NACDL's White Collar Summer Series: "A Conversation With Abbe David Lowell"
This unique one hour program with prominent defense attorney Abbe D. Lowell discusses lessons learned from his defense of John Edwards, and other prominent politicians, and explores the overcriminalization implications of such prosecutions. Click here to watch!
Podcast: Andrew Wise & James Copland on Honest Services and the Ring Prosecution
Andrew Wise, leading D.C. defense attorney at Miller Chevalier and James Copland, director of the Center for Legal Policy at the Manhattan Institute, discuss the 'Honest Services' Fraud Statute and Wise's defense of Kevin Ring, a former lobbyist who was involved in the Jack Abramoff Indian lobbying scandal. Click here for the audio!
Public Corruption Hill Staffer Training: Have You Committed a Felony Today?
Federal criminal laws present a labyrinth that is difficult for staffers to navigate in order to stay on the right side of the law. On October 7, 2011, NACDL and the Heritage Foundation co-hosted a training on Capitol Hill to address this very issue. This panel of experts explores the pitfalls facing Hill staffers in federal criminal law and shares insights on what staffers can do to avoid being prosecuted for how they do their job. For anyone working on or around Capitol Hill, this must-see program will help you answer that critical question: Have you committed a felony today? Click here for the video!
Programs on Skilling v. U.S. Decision
On July 14, 2010, NACDL and the ABA Criminal Justice Section White Collar Crime Committee Public Corruption Subcommittee co-sponsored: Judgment Day: The Supreme Court Rules On Honest Services Fraud - Understanding the Outcome and Its Ramifications. This program, which is the first installment of NACDL's 2010 White Collar Summer Series, examined the Supreme Court's much anticipated ruling in Skilling v. United States, and the ramifications it will have on public corruption prosecution and defense.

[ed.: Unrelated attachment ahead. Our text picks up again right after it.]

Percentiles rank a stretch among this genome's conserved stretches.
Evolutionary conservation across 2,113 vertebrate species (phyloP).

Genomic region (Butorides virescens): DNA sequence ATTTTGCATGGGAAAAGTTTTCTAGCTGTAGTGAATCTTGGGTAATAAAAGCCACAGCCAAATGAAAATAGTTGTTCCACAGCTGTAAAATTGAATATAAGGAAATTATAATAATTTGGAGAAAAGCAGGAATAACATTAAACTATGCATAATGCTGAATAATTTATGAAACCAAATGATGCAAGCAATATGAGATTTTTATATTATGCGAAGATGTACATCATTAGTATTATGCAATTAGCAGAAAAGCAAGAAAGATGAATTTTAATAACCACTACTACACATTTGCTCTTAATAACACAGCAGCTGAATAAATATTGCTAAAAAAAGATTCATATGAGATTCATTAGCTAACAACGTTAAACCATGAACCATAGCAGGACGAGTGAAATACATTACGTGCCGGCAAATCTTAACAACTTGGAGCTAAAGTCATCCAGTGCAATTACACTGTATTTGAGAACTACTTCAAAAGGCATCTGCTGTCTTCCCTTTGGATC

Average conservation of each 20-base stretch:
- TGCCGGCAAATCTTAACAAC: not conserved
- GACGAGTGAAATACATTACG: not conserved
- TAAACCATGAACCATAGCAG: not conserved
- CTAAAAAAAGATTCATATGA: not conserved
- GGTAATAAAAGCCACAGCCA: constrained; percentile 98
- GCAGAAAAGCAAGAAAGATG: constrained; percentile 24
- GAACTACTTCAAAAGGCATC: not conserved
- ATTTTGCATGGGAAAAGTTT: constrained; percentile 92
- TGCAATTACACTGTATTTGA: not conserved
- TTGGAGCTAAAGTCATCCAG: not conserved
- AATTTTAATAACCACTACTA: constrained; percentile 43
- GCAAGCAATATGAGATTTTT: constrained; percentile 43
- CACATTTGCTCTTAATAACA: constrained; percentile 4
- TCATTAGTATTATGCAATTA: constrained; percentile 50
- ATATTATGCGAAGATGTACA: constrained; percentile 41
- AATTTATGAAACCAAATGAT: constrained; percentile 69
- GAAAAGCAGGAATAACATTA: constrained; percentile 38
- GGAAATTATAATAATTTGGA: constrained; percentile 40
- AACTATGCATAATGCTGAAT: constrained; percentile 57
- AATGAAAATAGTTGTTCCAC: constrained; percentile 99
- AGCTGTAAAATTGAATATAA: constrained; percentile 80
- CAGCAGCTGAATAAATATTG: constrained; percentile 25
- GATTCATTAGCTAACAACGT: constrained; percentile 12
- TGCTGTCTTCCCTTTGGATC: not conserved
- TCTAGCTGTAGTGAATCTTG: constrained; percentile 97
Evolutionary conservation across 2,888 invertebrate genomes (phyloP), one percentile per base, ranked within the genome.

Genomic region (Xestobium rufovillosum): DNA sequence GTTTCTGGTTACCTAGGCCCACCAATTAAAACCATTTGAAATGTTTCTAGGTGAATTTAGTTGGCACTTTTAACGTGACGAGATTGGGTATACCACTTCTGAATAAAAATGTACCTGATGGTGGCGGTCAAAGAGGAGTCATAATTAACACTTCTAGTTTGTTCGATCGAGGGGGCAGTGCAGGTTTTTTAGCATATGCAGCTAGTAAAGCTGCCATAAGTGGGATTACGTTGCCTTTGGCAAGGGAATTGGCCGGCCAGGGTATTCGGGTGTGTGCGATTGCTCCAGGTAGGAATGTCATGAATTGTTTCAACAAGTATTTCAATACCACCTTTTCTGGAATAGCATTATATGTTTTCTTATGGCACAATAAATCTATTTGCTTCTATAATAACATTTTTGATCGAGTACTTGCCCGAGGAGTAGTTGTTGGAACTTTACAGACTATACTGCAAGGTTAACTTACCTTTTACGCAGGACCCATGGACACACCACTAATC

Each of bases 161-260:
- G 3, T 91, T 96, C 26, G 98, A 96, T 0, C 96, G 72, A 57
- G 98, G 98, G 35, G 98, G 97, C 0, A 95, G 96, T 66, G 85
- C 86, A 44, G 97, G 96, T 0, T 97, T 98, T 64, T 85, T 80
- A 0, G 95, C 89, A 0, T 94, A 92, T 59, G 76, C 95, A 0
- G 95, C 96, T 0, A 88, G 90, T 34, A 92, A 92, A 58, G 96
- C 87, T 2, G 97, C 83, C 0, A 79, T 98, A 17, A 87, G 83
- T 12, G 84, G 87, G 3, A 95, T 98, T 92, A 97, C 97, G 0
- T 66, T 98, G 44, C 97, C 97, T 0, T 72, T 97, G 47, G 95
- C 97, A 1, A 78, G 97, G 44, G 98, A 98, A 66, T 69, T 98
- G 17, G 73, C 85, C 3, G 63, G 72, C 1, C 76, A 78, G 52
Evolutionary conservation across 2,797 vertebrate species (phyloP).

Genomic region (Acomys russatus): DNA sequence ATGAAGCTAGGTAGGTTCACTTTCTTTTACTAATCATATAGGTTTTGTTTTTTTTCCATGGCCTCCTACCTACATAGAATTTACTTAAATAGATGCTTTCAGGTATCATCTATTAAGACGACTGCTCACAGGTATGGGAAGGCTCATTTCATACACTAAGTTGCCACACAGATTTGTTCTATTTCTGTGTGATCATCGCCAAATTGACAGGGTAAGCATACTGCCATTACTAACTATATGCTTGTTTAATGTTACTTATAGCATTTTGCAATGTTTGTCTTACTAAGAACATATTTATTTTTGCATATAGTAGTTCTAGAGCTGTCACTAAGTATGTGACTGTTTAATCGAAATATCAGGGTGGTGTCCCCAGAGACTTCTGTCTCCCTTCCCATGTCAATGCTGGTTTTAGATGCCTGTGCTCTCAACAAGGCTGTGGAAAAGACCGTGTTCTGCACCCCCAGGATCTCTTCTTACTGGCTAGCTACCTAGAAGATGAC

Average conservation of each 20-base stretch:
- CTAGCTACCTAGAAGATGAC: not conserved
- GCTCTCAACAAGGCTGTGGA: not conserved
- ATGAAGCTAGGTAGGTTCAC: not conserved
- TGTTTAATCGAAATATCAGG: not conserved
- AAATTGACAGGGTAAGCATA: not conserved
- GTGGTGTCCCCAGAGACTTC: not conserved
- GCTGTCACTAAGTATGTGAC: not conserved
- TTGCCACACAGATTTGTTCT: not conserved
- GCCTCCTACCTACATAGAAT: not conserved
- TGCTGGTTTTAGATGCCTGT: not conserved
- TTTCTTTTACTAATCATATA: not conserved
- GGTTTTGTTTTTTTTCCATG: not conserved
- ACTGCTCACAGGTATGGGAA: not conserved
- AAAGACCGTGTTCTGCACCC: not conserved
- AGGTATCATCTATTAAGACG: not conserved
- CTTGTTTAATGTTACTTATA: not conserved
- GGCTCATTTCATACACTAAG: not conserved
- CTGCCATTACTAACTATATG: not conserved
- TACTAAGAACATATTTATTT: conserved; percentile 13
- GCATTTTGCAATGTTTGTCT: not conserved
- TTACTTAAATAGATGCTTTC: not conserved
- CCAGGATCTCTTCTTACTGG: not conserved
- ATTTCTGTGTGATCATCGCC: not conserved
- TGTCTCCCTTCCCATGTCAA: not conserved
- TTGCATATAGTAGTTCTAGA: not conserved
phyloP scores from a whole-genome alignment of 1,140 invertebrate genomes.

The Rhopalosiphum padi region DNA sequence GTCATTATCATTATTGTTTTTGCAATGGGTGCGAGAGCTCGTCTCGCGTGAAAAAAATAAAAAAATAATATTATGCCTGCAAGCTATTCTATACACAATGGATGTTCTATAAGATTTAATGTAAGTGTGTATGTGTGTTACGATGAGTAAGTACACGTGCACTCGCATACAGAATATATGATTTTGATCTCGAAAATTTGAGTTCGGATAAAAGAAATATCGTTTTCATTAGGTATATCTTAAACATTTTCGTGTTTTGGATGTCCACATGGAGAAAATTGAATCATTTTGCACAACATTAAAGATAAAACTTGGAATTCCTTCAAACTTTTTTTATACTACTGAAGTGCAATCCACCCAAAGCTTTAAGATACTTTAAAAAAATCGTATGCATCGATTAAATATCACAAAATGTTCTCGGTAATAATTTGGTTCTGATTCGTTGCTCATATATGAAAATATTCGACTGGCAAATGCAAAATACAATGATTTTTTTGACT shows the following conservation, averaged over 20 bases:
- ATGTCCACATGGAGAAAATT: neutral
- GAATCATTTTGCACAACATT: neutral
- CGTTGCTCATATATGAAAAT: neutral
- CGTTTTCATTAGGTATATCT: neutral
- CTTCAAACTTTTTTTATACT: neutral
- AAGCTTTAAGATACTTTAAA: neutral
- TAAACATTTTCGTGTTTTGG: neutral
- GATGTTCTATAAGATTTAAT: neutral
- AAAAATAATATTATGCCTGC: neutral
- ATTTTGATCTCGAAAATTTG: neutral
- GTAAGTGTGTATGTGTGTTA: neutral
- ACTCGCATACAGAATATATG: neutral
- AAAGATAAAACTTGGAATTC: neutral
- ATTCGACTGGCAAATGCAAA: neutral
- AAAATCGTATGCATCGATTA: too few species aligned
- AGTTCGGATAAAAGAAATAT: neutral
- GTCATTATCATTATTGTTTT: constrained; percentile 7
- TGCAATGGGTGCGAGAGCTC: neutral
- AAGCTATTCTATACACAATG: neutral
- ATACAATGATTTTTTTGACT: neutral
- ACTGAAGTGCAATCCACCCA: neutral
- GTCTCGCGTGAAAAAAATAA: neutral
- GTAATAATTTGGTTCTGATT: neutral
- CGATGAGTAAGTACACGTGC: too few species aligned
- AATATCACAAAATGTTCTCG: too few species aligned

The panel was moderated by Ross H. Garber of Shipman & Goodwin LLP, and included Abbe David Lowell (McDermott Will & Emery), Timothy P. O'Toole (Miller & Chevalier), Ellen S. Podgor (Stetson University College of Law), and Cynthia Hujar Orr (President of NACDL).
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Legislating Chaos: Has Congress Made Playing Hooky a Federal Crime?
An NACDL and Heritage Foundation jointly-sponsored program recorded on December 7, 2009, featuring Timothy P. O’Toole of Miller & Chevalier (Counsel for Defendant, United States v. Kevin Ring), John D. Cline of Jones Day (Amicus counsel for NACDL, Skilling v. United States), Thomas A. Hagemann of Gardere Wynne Sewell (Counsel for Defendant, United States v. Brown et. al.) and moderated by Shana–Tara Regon, Director of White Collar Crime Policy for NACDL.
Honest Services Fraud before the Supreme Court: What to Expect and What is at Stake
An NACDL and Washington Legal Foundation jointly-sponsored program recorded on December 2, 2009, featuring Jonathan Marcus of Covington & Burling (Amicus counsel for NACDL, Conrad Black v. United States), Richard Craig Smith of Fulbright & Jaworski (former Acting Chief and Principal Deputy Chief for Litigation, DOJ Fraud Section), Brady Dugan of Akin Gump Strauss Hauer & Feld (former Asst. U.S. Attorney, DOJ Antitrust Division), and moderated by the Honorable Richard Thornburgh of K&L Gates (former United States Attorney General).
Pre-Trial Suppression & Fourth Amendment Issues
This Trial Guide is a topical and practical handbook examining the nuts and bolts of the most current Fourth Amendment & Pre-Trial Suppression issues encountered in modern criminal cases.
Defense Counsel Playbook for Eyewitness ID Cases
This Trial Guide was written to help counsel use existing case law to its strongest advantage, and to create a framework for appellate challenges urging courts to adopt leading cases.
Ultimate Cross 2.0
This special CLE compilation program includes the highest-rated presentations on Cross-Examination techniques from NACDL's most recent seminars (2017-2019).
Forensic Sciences in Criminal Cases: A Multidiscipline Primer
In order to challenge forensic evidence, experts, reports and findings commonly encountered in the courtroom, an attorney must first have a basic understanding of the forensic issues that they will be confronting.